As we all know by now, the price of our college textbooks is a significant part of our schooling costs and seems to have gotten worse even in the last 5 years. Although I have since resorted to other channels of distribution, I was always completely shocked as a freshman and sophomore when the bookstore cashier announced my total. No offense to textbook authors, but how in the world are the publishers charging me $200 for a book that will be obsolete in one year, or even one semester. Even if production costs have risen significantly, this alone would not account for the astronomical prices publishers are charging.
According to the article in Business Week titled, “Textbooks for Tightwads” the textbook publishing industry is an Oligopoly, with 5 major publishers running the show. There might not be outright collusion between the companies, but their objectives are no mystery. Because there is a defined market that requires a unique product, the publishers can introduce higher prices and have little or no consequences when it comes to market share or revenue.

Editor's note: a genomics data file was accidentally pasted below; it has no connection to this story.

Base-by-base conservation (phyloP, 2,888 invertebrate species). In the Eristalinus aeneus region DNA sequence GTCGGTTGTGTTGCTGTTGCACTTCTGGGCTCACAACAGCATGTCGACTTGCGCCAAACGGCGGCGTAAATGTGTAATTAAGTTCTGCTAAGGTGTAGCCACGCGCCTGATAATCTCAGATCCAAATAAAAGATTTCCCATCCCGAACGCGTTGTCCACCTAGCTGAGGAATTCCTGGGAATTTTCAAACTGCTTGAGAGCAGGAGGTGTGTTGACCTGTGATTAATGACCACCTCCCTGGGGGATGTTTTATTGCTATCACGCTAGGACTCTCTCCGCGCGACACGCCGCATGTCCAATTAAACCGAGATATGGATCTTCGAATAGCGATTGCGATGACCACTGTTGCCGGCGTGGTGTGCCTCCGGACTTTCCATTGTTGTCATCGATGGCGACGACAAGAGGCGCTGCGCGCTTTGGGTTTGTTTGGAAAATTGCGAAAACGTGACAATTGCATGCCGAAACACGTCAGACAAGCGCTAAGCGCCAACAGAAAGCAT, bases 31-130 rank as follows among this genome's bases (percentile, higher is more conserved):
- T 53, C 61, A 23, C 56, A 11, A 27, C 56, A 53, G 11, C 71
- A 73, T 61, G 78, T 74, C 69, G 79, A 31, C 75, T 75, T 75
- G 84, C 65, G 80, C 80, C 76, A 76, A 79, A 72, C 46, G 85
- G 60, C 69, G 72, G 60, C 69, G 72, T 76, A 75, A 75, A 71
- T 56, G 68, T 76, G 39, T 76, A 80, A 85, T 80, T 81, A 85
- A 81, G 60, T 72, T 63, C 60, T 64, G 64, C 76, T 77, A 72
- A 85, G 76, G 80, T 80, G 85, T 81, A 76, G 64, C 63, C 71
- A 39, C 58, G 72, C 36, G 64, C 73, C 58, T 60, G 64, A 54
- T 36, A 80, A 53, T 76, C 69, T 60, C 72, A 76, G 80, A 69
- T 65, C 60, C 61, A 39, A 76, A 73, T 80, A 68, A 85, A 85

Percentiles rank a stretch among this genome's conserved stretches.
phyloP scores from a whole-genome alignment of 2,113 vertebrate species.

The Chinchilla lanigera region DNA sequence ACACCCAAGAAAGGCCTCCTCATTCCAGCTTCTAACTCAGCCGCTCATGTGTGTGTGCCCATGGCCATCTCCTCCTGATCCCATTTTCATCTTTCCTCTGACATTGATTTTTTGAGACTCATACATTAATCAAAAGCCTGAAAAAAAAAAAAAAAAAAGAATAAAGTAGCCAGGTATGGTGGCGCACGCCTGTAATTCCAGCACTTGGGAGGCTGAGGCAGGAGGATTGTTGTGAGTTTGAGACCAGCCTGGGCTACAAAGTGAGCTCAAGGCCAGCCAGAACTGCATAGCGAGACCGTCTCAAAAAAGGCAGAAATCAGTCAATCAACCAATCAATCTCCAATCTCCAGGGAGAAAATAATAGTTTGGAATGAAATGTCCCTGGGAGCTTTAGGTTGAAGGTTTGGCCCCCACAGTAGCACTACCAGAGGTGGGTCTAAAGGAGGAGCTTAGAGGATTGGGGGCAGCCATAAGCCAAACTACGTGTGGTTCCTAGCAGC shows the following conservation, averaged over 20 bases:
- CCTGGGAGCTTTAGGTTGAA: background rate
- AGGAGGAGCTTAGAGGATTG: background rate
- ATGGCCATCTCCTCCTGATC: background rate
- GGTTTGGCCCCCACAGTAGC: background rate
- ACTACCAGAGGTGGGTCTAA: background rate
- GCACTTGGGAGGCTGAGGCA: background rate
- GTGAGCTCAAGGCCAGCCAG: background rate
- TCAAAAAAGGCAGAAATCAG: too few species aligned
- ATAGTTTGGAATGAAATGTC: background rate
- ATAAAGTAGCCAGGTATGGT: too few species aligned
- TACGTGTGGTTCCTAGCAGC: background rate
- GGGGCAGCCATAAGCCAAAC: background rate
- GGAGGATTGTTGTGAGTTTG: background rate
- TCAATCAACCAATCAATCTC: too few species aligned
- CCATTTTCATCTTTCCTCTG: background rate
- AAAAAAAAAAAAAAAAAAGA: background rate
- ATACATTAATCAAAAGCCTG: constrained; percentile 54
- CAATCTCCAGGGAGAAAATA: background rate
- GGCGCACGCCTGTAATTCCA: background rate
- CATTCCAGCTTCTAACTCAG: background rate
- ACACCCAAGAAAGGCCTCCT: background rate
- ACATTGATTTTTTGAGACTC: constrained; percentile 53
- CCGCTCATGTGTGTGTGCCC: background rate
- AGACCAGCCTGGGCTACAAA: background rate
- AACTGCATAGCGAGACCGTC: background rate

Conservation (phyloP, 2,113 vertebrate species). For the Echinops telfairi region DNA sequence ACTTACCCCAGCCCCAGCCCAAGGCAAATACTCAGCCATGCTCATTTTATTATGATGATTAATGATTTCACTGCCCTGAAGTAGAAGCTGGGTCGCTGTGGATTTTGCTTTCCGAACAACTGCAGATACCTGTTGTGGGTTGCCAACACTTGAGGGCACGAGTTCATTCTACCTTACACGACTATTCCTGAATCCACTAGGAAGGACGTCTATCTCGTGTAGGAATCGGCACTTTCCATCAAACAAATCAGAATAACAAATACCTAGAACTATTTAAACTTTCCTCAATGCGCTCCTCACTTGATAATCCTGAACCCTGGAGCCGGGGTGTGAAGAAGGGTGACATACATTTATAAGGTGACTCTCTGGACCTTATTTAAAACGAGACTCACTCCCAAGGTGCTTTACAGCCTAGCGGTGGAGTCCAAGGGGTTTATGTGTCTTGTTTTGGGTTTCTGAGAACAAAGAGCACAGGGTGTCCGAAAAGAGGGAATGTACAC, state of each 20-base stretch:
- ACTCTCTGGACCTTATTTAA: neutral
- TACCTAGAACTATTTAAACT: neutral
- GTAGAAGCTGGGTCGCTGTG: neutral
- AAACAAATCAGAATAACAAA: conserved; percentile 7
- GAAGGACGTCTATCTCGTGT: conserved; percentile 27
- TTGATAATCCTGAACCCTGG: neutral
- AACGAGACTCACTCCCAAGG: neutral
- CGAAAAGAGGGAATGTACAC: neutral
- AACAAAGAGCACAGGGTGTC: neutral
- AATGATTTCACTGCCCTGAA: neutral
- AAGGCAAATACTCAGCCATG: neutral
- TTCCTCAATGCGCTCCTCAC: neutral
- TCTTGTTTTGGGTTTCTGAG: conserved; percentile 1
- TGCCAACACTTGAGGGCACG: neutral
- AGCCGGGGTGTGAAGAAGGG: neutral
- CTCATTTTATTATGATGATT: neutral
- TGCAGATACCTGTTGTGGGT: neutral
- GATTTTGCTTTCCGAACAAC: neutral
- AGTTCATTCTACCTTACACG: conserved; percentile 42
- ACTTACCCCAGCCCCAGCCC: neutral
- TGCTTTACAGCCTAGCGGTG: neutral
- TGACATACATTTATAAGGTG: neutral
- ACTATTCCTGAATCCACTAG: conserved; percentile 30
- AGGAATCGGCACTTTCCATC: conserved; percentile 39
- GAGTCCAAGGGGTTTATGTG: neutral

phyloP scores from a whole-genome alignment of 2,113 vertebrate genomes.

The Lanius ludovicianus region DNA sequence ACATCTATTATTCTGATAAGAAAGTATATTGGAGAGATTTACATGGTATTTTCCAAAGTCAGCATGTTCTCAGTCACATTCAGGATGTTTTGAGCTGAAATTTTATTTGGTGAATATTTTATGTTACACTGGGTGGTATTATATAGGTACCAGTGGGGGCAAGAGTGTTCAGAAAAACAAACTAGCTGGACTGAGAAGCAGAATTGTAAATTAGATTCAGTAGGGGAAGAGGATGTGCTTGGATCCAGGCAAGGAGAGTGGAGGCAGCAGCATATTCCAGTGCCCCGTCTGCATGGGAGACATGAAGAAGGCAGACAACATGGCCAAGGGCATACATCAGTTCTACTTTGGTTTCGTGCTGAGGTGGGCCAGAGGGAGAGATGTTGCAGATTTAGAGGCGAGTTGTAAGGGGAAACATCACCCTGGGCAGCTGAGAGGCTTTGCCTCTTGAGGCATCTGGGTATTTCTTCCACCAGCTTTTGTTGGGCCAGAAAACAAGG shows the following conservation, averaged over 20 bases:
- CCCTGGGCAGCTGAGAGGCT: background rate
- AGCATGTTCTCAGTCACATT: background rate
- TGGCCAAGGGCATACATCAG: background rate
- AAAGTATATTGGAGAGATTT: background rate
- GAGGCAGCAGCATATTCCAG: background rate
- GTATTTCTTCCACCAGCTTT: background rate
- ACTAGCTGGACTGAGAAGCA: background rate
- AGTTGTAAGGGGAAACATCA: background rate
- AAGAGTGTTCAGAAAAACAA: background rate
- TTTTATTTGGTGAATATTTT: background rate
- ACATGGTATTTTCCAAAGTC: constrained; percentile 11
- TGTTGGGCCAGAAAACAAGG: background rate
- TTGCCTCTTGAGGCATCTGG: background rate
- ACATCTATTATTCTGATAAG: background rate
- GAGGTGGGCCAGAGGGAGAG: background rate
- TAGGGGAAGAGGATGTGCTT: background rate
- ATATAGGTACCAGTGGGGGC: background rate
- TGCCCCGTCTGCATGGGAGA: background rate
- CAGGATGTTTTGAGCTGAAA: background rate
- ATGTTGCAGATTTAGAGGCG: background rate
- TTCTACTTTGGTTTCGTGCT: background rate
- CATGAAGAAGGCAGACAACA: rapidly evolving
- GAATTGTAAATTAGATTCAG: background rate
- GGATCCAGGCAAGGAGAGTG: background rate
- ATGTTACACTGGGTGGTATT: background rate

I’m sure I’m not the only one who gets frustrated when I see brand new textbooks on the shelves wrapped in cellophane with a “CD-ROM” that I know I’ll never use. With a few publishers controlling the market, they also have the ability to offer “bundled” products at higher costs, even if consumers would prefer the products separately.
When an oligopoly controls an industry, the consumers receive less surplus, if any; and the producers are motivated by profit, not by quality. Competition equalizes the market and promotes a free-market economy where producers are motivated to make their products better and where consumers are driven to find the best deal.